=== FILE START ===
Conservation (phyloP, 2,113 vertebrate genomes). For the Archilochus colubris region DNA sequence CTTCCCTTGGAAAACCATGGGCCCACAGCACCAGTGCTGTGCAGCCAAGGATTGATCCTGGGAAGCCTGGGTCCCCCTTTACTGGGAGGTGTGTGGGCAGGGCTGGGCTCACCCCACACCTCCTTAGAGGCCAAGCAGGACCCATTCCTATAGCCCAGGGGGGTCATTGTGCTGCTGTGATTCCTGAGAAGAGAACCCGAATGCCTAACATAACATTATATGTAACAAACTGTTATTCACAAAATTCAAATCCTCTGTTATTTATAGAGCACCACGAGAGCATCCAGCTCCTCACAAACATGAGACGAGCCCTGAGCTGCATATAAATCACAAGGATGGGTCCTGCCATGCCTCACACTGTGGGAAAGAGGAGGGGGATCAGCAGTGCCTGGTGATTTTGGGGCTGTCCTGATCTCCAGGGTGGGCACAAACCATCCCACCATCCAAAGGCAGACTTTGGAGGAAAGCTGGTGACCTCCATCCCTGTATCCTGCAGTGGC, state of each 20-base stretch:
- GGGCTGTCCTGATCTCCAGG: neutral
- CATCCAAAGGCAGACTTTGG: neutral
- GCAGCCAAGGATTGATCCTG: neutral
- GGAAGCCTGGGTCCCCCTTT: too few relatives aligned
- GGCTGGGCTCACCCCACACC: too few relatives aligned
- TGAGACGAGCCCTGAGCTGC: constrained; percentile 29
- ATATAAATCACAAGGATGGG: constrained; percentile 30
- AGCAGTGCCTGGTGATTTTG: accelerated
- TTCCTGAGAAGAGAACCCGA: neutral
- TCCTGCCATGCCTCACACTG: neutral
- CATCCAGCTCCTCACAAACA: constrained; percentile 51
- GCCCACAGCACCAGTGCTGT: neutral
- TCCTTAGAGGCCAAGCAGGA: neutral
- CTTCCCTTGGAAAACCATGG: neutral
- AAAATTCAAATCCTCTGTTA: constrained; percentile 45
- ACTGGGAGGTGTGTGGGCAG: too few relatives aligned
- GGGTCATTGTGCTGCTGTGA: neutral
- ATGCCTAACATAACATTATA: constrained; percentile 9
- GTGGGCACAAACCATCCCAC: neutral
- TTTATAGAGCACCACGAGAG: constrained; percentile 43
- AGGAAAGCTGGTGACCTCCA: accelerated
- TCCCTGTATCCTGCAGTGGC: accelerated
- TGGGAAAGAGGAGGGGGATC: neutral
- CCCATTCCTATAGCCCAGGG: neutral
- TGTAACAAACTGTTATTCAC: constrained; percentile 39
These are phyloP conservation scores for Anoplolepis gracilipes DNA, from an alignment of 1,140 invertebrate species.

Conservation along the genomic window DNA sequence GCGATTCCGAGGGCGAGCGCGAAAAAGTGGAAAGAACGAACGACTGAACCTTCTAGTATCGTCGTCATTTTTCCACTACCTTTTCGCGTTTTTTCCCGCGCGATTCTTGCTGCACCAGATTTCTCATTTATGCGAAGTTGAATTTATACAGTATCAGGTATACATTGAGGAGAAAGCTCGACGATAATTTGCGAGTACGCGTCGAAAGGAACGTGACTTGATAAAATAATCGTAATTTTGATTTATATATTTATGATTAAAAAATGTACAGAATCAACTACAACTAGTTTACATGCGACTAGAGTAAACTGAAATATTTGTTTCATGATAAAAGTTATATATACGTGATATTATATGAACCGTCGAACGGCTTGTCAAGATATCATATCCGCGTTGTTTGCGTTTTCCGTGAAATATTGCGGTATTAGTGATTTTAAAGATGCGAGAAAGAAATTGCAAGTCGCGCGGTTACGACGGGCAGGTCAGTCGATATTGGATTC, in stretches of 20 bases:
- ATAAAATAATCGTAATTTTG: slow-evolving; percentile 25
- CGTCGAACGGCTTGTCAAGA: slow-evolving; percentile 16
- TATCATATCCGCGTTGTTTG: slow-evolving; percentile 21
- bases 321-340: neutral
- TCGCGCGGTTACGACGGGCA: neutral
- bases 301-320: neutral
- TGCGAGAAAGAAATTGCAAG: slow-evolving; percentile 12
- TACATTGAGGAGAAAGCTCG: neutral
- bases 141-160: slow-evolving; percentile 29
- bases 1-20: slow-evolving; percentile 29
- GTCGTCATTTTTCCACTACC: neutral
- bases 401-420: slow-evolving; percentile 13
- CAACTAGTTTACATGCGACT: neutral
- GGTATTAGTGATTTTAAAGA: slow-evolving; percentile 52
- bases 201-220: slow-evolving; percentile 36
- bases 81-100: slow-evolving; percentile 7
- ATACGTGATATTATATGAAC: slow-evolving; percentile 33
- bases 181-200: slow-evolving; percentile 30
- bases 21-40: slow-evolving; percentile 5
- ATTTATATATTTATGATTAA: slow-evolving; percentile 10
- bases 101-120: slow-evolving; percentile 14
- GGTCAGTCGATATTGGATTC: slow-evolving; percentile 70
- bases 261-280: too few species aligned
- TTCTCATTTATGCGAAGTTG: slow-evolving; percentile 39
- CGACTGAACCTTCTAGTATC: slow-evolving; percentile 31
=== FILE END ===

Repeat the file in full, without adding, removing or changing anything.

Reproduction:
Conservation (phyloP, 2,113 vertebrate genomes). For the Archilochus colubris region DNA sequence CTTCCCTTGGAAAACCATGGGCCCACAGCACCAGTGCTGTGCAGCCAAGGATTGATCCTGGGAAGCCTGGGTCCCCCTTTACTGGGAGGTGTGTGGGCAGGGCTGGGCTCACCCCACACCTCCTTAGAGGCCAAGCAGGACCCATTCCTATAGCCCAGGGGGGTCATTGTGCTGCTGTGATTCCTGAGAAGAGAACCCGAATGCCTAACATAACATTATATGTAACAAACTGTTATTCACAAAATTCAAATCCTCTGTTATTTATAGAGCACCACGAGAGCATCCAGCTCCTCACAAACATGAGACGAGCCCTGAGCTGCATATAAATCACAAGGATGGGTCCTGCCATGCCTCACACTGTGGGAAAGAGGAGGGGGATCAGCAGTGCCTGGTGATTTTGGGGCTGTCCTGATCTCCAGGGTGGGCACAAACCATCCCACCATCCAAAGGCAGACTTTGGAGGAAAGCTGGTGACCTCCATCCCTGTATCCTGCAGTGGC, state of each 20-base stretch:
- GGGCTGTCCTGATCTCCAGG: neutral
- CATCCAAAGGCAGACTTTGG: neutral
- GCAGCCAAGGATTGATCCTG: neutral
- GGAAGCCTGGGTCCCCCTTT: too few relatives aligned
- GGCTGGGCTCACCCCACACC: too few relatives aligned
- TGAGACGAGCCCTGAGCTGC: constrained; percentile 29
- ATATAAATCACAAGGATGGG: constrained; percentile 30
- AGCAGTGCCTGGTGATTTTG: accelerated
- TTCCTGAGAAGAGAACCCGA: neutral
- TCCTGCCATGCCTCACACTG: neutral
- CATCCAGCTCCTCACAAACA: constrained; percentile 51
- GCCCACAGCACCAGTGCTGT: neutral
- TCCTTAGAGGCCAAGCAGGA: neutral
- CTTCCCTTGGAAAACCATGG: neutral
- AAAATTCAAATCCTCTGTTA: constrained; percentile 45
- ACTGGGAGGTGTGTGGGCAG: too few relatives aligned
- GGGTCATTGTGCTGCTGTGA: neutral
- ATGCCTAACATAACATTATA: constrained; percentile 9
- GTGGGCACAAACCATCCCAC: neutral
- TTTATAGAGCACCACGAGAG: constrained; percentile 43
- AGGAAAGCTGGTGACCTCCA: accelerated
- TCCCTGTATCCTGCAGTGGC: accelerated
- TGGGAAAGAGGAGGGGGATC: neutral
- CCCATTCCTATAGCCCAGGG: neutral
- TGTAACAAACTGTTATTCAC: constrained; percentile 39
These are phyloP conservation scores for Anoplolepis gracilipes DNA, from an alignment of 1,140 invertebrate species.

Conservation along the genomic window DNA sequence GCGATTCCGAGGGCGAGCGCGAAAAAGTGGAAAGAACGAACGACTGAACCTTCTAGTATCGTCGTCATTTTTCCACTACCTTTTCGCGTTTTTTCCCGCGCGATTCTTGCTGCACCAGATTTCTCATTTATGCGAAGTTGAATTTATACAGTATCAGGTATACATTGAGGAGAAAGCTCGACGATAATTTGCGAGTACGCGTCGAAAGGAACGTGACTTGATAAAATAATCGTAATTTTGATTTATATATTTATGATTAAAAAATGTACAGAATCAACTACAACTAGTTTACATGCGACTAGAGTAAACTGAAATATTTGTTTCATGATAAAAGTTATATATACGTGATATTATATGAACCGTCGAACGGCTTGTCAAGATATCATATCCGCGTTGTTTGCGTTTTCCGTGAAATATTGCGGTATTAGTGATTTTAAAGATGCGAGAAAGAAATTGCAAGTCGCGCGGTTACGACGGGCAGGTCAGTCGATATTGGATTC, in stretches of 20 bases:
- ATAAAATAATCGTAATTTTG: slow-evolving; percentile 25
- CGTCGAACGGCTTGTCAAGA: slow-evolving; percentile 16
- TATCATATCCGCGTTGTTTG: slow-evolving; percentile 21
- bases 321-340: neutral
- TCGCGCGGTTACGACGGGCA: neutral
- bases 301-320: neutral
- TGCGAGAAAGAAATTGCAAG: slow-evolving; percentile 12
- TACATTGAGGAGAAAGCTCG: neutral
- bases 141-160: slow-evolving; percentile 29
- bases 1-20: slow-evolving; percentile 29
- GTCGTCATTTTTCCACTACC: neutral
- bases 401-420: slow-evolving; percentile 13
- CAACTAGTTTACATGCGACT: neutral
- GGTATTAGTGATTTTAAAGA: slow-evolving; percentile 52
- bases 201-220: slow-evolving; percentile 36
- bases 81-100: slow-evolving; percentile 7
- ATACGTGATATTATATGAAC: slow-evolving; percentile 33
- bases 181-200: slow-evolving; percentile 30
- bases 21-40: slow-evolving; percentile 5
- ATTTATATATTTATGATTAA: slow-evolving; percentile 10
- bases 101-120: slow-evolving; percentile 14
- GGTCAGTCGATATTGGATTC: slow-evolving; percentile 70
- bases 261-280: too few species aligned
- TTCTCATTTATGCGAAGTTG: slow-evolving; percentile 39
- CGACTGAACCTTCTAGTATC: slow-evolving; percentile 31